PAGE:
When children here in the German state of Brandenburg go back to
school in a few weeks, many of them will start in on a
controversial new religion course that has been condemned as the
ultimate "de-Christianization" of eastern Germany, something the
Communists always wanted.
Critics are upset that the new course, which replaces mandatory
traditional religious education, will merely teach about religion
from a nondenominational point of view.
The new course faces a challenge in the constitutional high
court. But the program's proponents, many of them church people,
defend the new course as appropriate to a pluralistic society,
especially one where four decades of state-promoted atheism in the
former East Germany have left the majority alienated from the
The balance between church and state is delicate in many places
around the world. Societies are struggling with how state
institutions can or should inculcate moral and ethical values
while accommodating genuine freedom of religion.
Unlike the situation in the United States, where the
Constitution requires separation between church and state, German
Basic Law requires state-supported schools to provide specific
religious instruction given by church-certified catechists,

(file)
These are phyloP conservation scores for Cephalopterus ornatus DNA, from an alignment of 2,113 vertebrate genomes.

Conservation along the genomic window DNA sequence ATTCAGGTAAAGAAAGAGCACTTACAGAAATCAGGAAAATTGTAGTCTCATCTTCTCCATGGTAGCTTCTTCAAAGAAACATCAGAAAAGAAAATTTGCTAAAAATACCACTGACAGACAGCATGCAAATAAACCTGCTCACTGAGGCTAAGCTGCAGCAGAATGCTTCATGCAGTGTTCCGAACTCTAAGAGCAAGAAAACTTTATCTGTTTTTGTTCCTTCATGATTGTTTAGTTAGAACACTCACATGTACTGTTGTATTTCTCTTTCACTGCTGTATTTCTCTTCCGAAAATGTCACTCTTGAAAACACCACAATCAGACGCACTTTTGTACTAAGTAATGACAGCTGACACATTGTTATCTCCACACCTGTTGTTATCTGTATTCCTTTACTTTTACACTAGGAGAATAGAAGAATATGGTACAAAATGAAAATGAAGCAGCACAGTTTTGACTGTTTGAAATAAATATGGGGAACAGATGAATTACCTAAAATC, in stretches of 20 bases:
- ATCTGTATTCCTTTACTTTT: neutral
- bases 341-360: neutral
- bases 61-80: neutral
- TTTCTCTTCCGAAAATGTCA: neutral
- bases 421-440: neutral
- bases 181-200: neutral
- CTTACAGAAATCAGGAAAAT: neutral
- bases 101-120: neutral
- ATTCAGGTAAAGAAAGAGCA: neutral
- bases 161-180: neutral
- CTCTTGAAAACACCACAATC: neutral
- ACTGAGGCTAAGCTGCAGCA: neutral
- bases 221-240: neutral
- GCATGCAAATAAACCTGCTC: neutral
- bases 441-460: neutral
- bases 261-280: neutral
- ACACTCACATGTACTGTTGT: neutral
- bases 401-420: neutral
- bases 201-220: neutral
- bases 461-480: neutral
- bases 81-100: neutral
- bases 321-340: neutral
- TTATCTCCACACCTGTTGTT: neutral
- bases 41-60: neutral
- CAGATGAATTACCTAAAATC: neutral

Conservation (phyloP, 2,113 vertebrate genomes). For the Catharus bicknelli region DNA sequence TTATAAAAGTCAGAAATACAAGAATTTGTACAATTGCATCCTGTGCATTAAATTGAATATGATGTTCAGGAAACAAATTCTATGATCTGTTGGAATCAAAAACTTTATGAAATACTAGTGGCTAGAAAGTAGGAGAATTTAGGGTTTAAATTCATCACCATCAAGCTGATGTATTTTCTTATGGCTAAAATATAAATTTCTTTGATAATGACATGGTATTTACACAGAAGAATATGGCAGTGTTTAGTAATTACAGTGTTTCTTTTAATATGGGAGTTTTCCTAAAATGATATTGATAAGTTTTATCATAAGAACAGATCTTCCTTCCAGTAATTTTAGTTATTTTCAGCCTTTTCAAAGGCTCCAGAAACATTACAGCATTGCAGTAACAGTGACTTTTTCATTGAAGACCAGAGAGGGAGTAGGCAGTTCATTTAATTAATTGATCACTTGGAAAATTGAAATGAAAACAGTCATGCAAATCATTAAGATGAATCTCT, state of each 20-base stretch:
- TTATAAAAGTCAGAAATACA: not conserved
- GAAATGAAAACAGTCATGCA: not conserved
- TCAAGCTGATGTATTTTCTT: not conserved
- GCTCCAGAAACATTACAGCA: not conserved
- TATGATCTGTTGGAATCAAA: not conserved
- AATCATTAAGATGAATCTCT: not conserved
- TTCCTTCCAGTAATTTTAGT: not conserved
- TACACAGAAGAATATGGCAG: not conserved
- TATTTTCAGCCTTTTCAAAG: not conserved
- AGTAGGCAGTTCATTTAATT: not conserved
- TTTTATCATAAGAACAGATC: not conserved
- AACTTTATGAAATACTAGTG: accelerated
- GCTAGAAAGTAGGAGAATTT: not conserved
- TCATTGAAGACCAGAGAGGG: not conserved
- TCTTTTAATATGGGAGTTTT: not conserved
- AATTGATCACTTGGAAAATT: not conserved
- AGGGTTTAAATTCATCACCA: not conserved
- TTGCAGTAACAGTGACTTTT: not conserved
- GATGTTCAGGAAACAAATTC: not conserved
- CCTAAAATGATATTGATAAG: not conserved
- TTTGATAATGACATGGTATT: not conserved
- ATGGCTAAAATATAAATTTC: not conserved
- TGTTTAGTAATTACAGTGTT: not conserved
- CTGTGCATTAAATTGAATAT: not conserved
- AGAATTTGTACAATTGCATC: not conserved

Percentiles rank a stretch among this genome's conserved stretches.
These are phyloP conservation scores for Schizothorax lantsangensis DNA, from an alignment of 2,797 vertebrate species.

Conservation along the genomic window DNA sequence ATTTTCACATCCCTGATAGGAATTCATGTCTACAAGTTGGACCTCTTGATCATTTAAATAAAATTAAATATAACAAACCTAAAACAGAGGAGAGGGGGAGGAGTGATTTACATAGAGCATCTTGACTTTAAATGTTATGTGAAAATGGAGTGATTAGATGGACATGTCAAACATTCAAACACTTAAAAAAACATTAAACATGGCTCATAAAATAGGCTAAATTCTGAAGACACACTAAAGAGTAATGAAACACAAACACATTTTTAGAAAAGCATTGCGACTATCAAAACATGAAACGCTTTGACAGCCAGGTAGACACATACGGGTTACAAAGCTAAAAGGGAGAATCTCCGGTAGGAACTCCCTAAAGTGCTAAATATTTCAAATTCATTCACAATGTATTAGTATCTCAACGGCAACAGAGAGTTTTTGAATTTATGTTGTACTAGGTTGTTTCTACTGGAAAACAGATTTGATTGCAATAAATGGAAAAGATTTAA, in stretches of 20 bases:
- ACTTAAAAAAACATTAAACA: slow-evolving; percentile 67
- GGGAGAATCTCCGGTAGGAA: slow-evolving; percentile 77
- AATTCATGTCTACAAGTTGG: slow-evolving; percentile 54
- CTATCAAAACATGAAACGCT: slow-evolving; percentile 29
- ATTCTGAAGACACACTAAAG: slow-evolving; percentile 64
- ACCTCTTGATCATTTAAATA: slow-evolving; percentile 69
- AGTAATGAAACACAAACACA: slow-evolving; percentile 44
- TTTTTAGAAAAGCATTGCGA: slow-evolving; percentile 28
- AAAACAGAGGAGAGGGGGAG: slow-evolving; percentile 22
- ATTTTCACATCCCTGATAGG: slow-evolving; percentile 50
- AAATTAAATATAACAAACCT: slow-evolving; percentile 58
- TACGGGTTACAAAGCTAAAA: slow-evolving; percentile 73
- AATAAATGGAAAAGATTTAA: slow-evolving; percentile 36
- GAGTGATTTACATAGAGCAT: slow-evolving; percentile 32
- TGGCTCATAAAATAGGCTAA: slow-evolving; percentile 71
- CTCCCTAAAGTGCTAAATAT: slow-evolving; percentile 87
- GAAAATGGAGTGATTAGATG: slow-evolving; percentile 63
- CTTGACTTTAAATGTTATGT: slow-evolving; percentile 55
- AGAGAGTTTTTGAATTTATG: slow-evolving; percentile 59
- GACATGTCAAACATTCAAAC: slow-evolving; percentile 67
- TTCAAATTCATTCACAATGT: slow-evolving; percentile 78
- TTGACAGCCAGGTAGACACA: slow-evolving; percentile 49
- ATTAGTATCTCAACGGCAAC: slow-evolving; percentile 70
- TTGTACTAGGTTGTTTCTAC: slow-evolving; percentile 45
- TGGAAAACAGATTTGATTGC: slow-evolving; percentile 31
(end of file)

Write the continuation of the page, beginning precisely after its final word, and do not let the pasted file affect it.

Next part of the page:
generally either Roman Catholic or Lutheran. The required religious
course typically fills a couple of hours in a 30-hour school week,
although there is an opt-out clause.
It was different in the former East Germany, where
Marxist-oriented civics courses were part of the curriculum. Those
were abolished in short order at reunification in 1990. But the
question remained: How were the former East German states, where
less than 30 percent of the people identify themselves as
Christians, to respond to the constitutional requirement for
Four of the five states - Saxony, Saxony-Anhalt, Thuringia, and
Mecklenburg-Western Pomerania - now offer a choice between
traditional religious instruction as in western Germany, or a
nonreligious ethics course.
But Brandenburg came up with something different: an integrated
course called "Lifestyles, Ethics, and Religion," known as LER.
Hartmut Kienel, director of the educational policy department of
Brandenburg's education ministry, acknowledges the validity of some
of the church criticism; the secular eastern German educators have
not always been comfortable with the idea of religion, he concedes.
But he describes how one teacher, part of a pilot program testing
the new course, took her class on a "field trip" to a church - an
alien place to most of them. "They met with the pastor, who
explained what the organ was, what the baptismal font was, what the
cross was. And I think this is a terrific development."
The Brandenburg situation illustrates many concerns, shared by
other societies, regarding the public teaching of moral and ethical
values. It also reflects some trends that are more specifically
*The efforts of the two established churches, Lutheran and Roman
Catholic, to hold their ground at a time of widely perceived
"deinstitutionalization" of society, and a time when hikes in
church taxes are causing many to abandon church membership. …